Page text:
16 thg 2, 2023

AR in the Workplace | The new Reality following the Hype Cycle

  • Empower frontline workers
  • It’s not so long ago that virtual reality (VR) was some unfathomably advanced future technology seen on the silver screen and augmented reality (AR) was a term that many of us were yet to learn.

    Now, however, AR and VR are almost commonplace, used by companies large and small across a range of industries. These technologies have become such a staple in business practices that the consultancy firm, Gartner, has gone so far as to remove both from its famous Hype Cycle.

    But while the world is becoming more accustomed to these technologies, many of us are still left asking – what’s the difference between AR and VR? And are they here to stay or just a fad that will soon pass?

    Augmented reality explained

    What is AR?

    Augmented reality (AR) is a technology that superimposes computer-generated images on top of a user’s surroundings. In this way, computer-generated information is combined with physical objects to create a composite view.

    The layer of digital content displayed by AR technology may include text, images, video, audio, or other forms of media. AR can provide additional information about the environment and allow users to interact with virtual objects. Correspondingly, an augmented reality definition might sound something like this:

    “A technology that overlays digital content or information onto the physical world without separating the user from their physical surroundings.”

    What does augmented reality mean for modern enterprises?

    AR is used in a variety of applications, from gaming to education.

    • AR can be used to create immersive gaming experiences, allowing players to interact with virtual objects in the physical world.
    • It can also be used in the classroom to help students learn and understand complex concepts.

    AR is also helping a variety of industries improve efficiency and safety in the workplace.

    • For example, AR can be used to provide workers with real-time information on objects around them, helping them make better decisions.

    Industries of all kinds are moving into the next stage of their digital journey. AR is an integral part of that, both for those in the boardroom and on the frontline. TeamViewer offers AR solutions to help companies support their equipment and machines, assist customers, and access information in a more efficient and meaningful way.

    By providing frontline workers with AR tools that support their day-to-day tasks, TeamViewer ensures the inclusion of all workers in a business’s digitalization.

    Examples of AR for remote assistance

    TeamViewer’s Assist AR solution gives countless manufacturers a much faster and more efficient means of providing support.

    Take Leitner Ropeways, for instance. With over 2,500 ropeways installed all around the world, it can take a considerable amount of time for a technician to reach a site to fix an issue. Long wait times like this can be a big problem, particularly for ski resorts who rely on ski lifts to safely transport guests. Regardless of businesses like this being situated in remote locations and experiencing extreme winter weather, when an issue occurs, a rapid response from Leitner is expected.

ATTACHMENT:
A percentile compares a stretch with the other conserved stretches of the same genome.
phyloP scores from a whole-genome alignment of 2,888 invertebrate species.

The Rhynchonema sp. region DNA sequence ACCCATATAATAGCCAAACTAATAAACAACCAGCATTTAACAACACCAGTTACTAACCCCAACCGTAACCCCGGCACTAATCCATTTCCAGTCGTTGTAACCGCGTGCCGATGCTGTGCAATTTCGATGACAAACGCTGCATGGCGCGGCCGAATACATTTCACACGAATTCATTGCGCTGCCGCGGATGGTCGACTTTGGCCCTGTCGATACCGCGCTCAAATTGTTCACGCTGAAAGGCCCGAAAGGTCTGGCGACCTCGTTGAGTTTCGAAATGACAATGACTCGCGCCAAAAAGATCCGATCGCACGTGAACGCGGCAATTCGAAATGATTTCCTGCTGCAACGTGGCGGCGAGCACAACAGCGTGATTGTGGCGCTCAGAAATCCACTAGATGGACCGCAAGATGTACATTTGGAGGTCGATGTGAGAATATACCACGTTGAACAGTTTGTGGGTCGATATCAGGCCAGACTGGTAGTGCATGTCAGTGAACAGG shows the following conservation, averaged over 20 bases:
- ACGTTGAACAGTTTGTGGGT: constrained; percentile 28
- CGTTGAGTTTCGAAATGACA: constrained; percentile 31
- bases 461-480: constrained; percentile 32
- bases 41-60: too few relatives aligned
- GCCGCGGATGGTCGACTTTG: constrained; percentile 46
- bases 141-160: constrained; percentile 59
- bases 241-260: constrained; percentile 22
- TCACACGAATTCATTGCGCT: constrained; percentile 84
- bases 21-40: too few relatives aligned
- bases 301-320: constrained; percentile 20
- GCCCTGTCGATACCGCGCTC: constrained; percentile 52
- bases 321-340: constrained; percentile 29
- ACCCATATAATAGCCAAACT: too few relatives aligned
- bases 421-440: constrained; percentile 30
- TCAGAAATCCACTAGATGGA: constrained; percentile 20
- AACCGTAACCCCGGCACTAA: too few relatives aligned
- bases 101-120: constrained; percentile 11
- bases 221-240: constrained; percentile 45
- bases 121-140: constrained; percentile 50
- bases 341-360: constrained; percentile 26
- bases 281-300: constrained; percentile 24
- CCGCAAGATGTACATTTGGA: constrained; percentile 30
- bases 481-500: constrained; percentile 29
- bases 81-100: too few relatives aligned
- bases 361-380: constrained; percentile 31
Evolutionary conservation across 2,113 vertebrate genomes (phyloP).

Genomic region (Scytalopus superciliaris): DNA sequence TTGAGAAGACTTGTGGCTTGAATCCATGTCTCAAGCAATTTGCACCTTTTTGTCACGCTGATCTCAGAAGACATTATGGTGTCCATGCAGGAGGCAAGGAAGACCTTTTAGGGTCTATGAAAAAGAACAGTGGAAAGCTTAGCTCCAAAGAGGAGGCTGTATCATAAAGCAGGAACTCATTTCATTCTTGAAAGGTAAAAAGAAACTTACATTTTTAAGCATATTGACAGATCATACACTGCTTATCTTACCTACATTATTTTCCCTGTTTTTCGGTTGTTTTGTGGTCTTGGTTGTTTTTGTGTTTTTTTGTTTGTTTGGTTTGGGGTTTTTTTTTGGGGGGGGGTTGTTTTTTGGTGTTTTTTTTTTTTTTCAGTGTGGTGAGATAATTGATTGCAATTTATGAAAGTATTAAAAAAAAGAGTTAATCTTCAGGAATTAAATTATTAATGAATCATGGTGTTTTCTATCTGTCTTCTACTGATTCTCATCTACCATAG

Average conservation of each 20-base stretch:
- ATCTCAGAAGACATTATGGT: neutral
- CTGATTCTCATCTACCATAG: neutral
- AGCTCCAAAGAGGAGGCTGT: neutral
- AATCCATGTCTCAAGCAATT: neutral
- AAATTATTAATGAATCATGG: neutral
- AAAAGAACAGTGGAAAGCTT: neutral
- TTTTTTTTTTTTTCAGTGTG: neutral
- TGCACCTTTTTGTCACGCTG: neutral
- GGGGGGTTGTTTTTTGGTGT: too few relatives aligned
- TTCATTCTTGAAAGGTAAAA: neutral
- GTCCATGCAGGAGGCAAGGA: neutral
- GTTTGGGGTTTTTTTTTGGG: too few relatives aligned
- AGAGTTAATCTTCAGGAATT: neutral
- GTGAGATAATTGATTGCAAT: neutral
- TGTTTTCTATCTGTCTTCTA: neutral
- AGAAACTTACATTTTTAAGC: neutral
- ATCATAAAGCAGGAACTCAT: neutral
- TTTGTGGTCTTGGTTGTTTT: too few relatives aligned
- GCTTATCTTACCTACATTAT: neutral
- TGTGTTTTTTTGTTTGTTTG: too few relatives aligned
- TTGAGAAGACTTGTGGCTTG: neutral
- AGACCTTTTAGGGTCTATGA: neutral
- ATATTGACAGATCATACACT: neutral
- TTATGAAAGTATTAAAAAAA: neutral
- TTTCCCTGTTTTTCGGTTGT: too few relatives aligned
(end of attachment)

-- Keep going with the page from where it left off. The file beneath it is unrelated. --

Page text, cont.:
Enter Frontline, TeamViewer’s fully integrated augmented reality solution. When a ropeway system is not functioning as expected, a visual inspection is usually required. Frontline’s Assist AR allows a Leitner expert to see the equipment through the camera of an on-site staff member’s smartphone.

    Remote Leitner technicians can take care of many things remotely.

    • They can mark particular components on the ski resort employee’s screen while they view the equipment together. This makes it possible to diagnose the problem and, in many cases, even conduct the repair.
    • The technician can also do things like mark the specific relay that needs to be replaced on the operator’s screen and guide them through the process.


    This is just one example of how TeamViewer’s AR solutions can be put to work.

    To find out how our tools could help excel your business, visit TeamViewer Frontline.

    AR for industrial applications

    Although AR is extremely useful in field service and remote support, that’s not the only way this technology adds value to industry.

    Workers at Airbus Helicopters in Dallas must perform a number of tasks repeatedly.

    • Measure and document large numbers of aircraft parts in SAP
    • Create images of the parts while performing maintenance procedures

    This previously required stopping their work to sit down at a PC and perform data entry. Airbus needed a way to get visually led instructions into the field of vision of the worker hands free. To do this, a high-resolution camera was needed to create images of components.

    They found exactly what they were looking for in TeamViewer Frontline’s xInspect solution together with the RealWear HMT-1 head-mounted AR visor. The xInspect solution uses a high-resolution camera to create images and measure the dimensions of aircraft part components. Using its voice control functionality, workers can document their findings, eliminating the need to perform manual data entry. The solution is underpinned by clear guidance for the worker through the maintenance workflow, making the worker’s role more effective and efficient.

    And that’s only one example of how industrial AR can dramatically improve efficiency in an industrial setting. Many more companies are empowering their workers with TeamViewer Frontline across a broad range of industries.

    Frontline improves manual work processes by leveraging the latest wearable computing technologies tied into TeamViewer’s secure and reliable software and infrastructure.

    Virtual reality explained

    What is virtual reality?

    VR is a fascinating technology that allows users to experience a computer-generated environment in a completely immersive way.